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Cookewitch
6th December 2013, 14:25
End of tether today!!

Dad had a fall today (second one in less than a week), I dashed home when Lifeline notified me. I beat the paramedics who took 30 minutes. When the pulled up they sat in their cab for a bit sorting paperwork....until I pointed out that a sense of urgency might be appreciated!! Dad can't breathe properly when he's lying down and he spent almost half an hour like that until I got there to drag and prop him up against the sofa.

Bearing the falls in mind I phoned wheelchair services to get an update on the indoor electric chair. No call back. Just called again and started asking me questions about as if he had fallen out of a wheelchair!! Pointed out that he doesn't have one yet!! She then suggested that he should use the transit wheelchair indoors, that's the outdoors one which needs someone to push the sodding thing!!! How does she suppose someone with MND would get it to move by themselves.....even if he had the strength, which he doesn't, it doesn't have the type of wheels that you can push yourself!!!!

I have had it up to here dealing with people that know nothing about MND/ALS and having to explain the same things over and over again and seemingly never getting anywhere!! I've now been told they will contact the mobility centre for an update on the chair and timescale. I will believe that when I see it! Today has been stress city and it's depressing beyond belief to know that it's only going to get worse!

pete
6th December 2013, 15:16
Hi CW,

Sorry to hear about another tumble for Dad, at least he wasn't badly injured, small comfort I know but it could have been much worse!!, as for the advice from the Wheelchair folk, about par for the course sadly, we are getting the same this end ,if that makes you feel a bit less honoured by your treatment, knowing that your not the only one that's being treated a bit half witted by those who really should know better, Just to give you a laugh My OT emailed me to say social services would expect the work to fit the ramps will be April 2014 ???, I emailed her back saying thank god I didn't have a more serious condition otherwise I would be in real trouble ??

Pete

Terry
6th December 2013, 15:38
Nice one Pete;

CW have you spoken to Mnda connect as they might speed things along. Our wheelchair service is similar, the chap doing the work is great but the admin is generally unhelpful, WHY.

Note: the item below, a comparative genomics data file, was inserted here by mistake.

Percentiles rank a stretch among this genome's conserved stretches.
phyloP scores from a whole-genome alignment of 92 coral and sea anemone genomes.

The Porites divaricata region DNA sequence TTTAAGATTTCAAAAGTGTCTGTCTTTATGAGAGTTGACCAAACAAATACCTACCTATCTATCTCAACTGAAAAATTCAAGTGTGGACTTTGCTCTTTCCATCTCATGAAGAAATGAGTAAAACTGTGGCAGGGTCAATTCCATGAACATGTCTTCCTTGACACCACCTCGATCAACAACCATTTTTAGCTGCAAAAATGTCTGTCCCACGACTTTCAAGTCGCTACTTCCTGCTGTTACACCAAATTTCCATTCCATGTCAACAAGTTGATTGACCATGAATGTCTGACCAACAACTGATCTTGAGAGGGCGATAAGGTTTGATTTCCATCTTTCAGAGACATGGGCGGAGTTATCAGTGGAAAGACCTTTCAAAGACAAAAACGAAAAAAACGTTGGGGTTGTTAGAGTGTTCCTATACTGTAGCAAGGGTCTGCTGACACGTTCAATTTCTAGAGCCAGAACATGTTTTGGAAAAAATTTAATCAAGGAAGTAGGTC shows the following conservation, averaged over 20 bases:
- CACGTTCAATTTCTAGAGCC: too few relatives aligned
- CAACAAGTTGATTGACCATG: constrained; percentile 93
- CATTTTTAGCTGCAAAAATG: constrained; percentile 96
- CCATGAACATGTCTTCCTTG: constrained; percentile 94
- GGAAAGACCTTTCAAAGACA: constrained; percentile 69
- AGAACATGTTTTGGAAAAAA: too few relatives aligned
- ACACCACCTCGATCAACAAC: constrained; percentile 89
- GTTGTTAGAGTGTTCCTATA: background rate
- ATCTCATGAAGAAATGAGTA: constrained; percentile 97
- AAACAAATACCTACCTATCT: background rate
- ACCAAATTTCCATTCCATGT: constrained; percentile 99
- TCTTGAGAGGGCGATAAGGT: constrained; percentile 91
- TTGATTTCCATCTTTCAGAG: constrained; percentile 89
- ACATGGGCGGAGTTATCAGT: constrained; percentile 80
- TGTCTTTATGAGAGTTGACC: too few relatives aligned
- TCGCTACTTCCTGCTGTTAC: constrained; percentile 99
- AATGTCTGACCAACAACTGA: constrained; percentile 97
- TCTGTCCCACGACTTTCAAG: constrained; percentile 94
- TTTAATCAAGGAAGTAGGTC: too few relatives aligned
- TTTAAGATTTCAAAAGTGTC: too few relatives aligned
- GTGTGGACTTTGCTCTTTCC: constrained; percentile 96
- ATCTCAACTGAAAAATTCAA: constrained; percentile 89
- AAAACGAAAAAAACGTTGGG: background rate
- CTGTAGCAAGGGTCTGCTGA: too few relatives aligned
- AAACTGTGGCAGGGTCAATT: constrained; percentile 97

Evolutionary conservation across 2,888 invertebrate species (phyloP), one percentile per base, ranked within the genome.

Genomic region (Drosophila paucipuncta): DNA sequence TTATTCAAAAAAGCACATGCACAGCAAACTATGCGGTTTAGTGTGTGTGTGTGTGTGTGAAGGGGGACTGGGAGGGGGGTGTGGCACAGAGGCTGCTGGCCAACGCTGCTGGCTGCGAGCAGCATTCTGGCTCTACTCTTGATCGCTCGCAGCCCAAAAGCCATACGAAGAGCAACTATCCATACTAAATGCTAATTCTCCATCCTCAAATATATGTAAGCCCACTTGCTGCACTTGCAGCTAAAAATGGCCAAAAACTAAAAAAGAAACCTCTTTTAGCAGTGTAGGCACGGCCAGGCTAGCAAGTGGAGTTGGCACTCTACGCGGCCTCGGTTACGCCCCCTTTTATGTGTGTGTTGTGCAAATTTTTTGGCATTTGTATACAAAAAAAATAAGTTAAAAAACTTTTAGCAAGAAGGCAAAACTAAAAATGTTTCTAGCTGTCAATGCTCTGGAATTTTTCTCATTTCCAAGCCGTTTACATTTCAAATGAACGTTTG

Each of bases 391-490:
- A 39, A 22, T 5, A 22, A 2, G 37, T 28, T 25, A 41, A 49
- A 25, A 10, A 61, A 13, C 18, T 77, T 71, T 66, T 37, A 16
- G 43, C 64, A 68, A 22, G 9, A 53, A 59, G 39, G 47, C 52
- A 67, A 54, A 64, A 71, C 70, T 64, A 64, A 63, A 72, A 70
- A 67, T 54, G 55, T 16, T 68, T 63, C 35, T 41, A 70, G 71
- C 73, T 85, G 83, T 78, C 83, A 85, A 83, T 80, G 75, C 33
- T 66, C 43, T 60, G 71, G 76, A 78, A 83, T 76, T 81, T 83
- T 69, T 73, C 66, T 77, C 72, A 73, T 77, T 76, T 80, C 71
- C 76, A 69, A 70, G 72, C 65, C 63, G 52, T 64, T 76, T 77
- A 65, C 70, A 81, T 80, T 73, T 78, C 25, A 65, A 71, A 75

I total understand your frustration as we all probably do. Living with Mnd is very bad let alone fighting an up him battle to get help. Oh joy.

Time for coffee brake, love Terry

pete
6th December 2013, 16:12
Hi Terry,
You just have to smile, I thought wrongly taking it a day at a time, you would have the time to organise things well in advance of actually needing them, Have to say nothing absolutely nothing is made simple or easy ,when it comes to asking for assistance , I can only think that due to the nature of MND and it's total lack of anyone being aware of what that means to a person who is diagnosed with it ,in any form whether it's slow or fast progression ,I still think they have no idea what it does to the person involved! and if another one tells me how well I look !!!, or that I am doing really well Considering ,Considering what !!!, if you think doing well is measured by being wheeled in for appointments that achieve nothing ,and then offered another in four months ,just to see if you last that long !!, so I tend to smile at them now and leave as asking anything is futile and knowing nothing is going to change, I live day to day and no longer ask anymore .

Pete

Cookewitch
6th December 2013, 16:24
Oh Pete....that really does sum it up. I take dad to appointments that are a total waste of time and energy and then they schedule another one a few months down the line which will be equally as useless!

I have one to take Dad to in January....now that he can't do steps at all I haven't actually worked out how I'm going to get him out of the house and to the car yet! The OT did come round last night and took measurements for ramps but working on timescales for the electric wheelchair which I've been told will probably be January.....who knows?!?!?

Terry
6th December 2013, 16:31
Hi Pete;

You just have to smile if you can. I am normally very out of order with people, you can when you have to use a talker. I am very sarcastic but get away with 99.9% of it by smiling. At the hospice I attack so many of the staff and patents, but they all love it. I get so much jollity back from all of them.